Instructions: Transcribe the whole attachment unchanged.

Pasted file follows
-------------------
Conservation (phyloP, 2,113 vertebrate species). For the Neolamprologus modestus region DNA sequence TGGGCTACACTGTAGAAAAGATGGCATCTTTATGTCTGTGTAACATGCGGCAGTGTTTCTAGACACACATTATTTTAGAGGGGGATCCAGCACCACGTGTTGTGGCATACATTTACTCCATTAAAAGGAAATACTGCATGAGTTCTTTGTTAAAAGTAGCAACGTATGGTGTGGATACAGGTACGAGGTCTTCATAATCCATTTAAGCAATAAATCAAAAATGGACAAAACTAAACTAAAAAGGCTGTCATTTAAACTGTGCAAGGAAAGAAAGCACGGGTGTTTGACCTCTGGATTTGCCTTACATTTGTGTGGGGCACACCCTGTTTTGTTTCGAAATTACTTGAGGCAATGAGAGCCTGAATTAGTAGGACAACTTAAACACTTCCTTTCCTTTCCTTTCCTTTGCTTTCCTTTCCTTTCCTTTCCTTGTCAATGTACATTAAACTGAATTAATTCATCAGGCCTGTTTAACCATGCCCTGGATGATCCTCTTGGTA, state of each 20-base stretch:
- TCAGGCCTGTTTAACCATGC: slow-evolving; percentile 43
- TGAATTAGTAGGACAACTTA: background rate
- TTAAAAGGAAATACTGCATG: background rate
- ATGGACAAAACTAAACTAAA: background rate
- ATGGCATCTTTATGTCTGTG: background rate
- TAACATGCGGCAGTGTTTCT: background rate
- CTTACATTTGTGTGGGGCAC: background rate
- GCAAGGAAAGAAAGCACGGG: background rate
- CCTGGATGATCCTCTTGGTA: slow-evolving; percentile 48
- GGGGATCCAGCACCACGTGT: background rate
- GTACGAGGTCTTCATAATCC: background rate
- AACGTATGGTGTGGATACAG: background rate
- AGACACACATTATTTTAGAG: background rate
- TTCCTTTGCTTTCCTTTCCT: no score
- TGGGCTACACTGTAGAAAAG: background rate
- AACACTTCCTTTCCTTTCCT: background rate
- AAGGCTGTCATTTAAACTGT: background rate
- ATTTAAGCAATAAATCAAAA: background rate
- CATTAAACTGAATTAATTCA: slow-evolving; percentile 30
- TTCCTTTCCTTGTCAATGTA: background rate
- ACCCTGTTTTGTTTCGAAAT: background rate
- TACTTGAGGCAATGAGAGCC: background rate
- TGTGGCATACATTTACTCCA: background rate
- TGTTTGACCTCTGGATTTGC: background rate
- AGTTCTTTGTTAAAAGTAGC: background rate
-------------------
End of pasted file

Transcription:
Conservation (phyloP, 2,113 vertebrate species). For the Neolamprologus modestus region DNA sequence TGGGCTACACTGTAGAAAAGATGGCATCTTTATGTCTGTGTAACATGCGGCAGTGTTTCTAGACACACATTATTTTAGAGGGGGATCCAGCACCACGTGTTGTGGCATACATTTACTCCATTAAAAGGAAATACTGCATGAGTTCTTTGTTAAAAGTAGCAACGTATGGTGTGGATACAGGTACGAGGTCTTCATAATCCATTTAAGCAATAAATCAAAAATGGACAAAACTAAACTAAAAAGGCTGTCATTTAAACTGTGCAAGGAAAGAAAGCACGGGTGTTTGACCTCTGGATTTGCCTTACATTTGTGTGGGGCACACCCTGTTTTGTTTCGAAATTACTTGAGGCAATGAGAGCCTGAATTAGTAGGACAACTTAAACACTTCCTTTCCTTTCCTTTCCTTTGCTTTCCTTTCCTTTCCTTTCCTTGTCAATGTACATTAAACTGAATTAATTCATCAGGCCTGTTTAACCATGCCCTGGATGATCCTCTTGGTA, state of each 20-base stretch:
- TCAGGCCTGTTTAACCATGC: slow-evolving; percentile 43
- TGAATTAGTAGGACAACTTA: background rate
- TTAAAAGGAAATACTGCATG: background rate
- ATGGACAAAACTAAACTAAA: background rate
- ATGGCATCTTTATGTCTGTG: background rate
- TAACATGCGGCAGTGTTTCT: background rate
- CTTACATTTGTGTGGGGCAC: background rate
- GCAAGGAAAGAAAGCACGGG: background rate
- CCTGGATGATCCTCTTGGTA: slow-evolving; percentile 48
- GGGGATCCAGCACCACGTGT: background rate
- GTACGAGGTCTTCATAATCC: background rate
- AACGTATGGTGTGGATACAG: background rate
- AGACACACATTATTTTAGAG: background rate
- TTCCTTTGCTTTCCTTTCCT: no score
- TGGGCTACACTGTAGAAAAG: background rate
- AACACTTCCTTTCCTTTCCT: background rate
- AAGGCTGTCATTTAAACTGT: background rate
- ATTTAAGCAATAAATCAAAA: background rate
- CATTAAACTGAATTAATTCA: slow-evolving; percentile 30
- TTCCTTTCCTTGTCAATGTA: background rate
- ACCCTGTTTTGTTTCGAAAT: background rate
- TACTTGAGGCAATGAGAGCC: background rate
- TGTGGCATACATTTACTCCA: background rate
- TGTTTGACCTCTGGATTTGC: background rate
- AGTTCTTTGTTAAAAGTAGC: background rate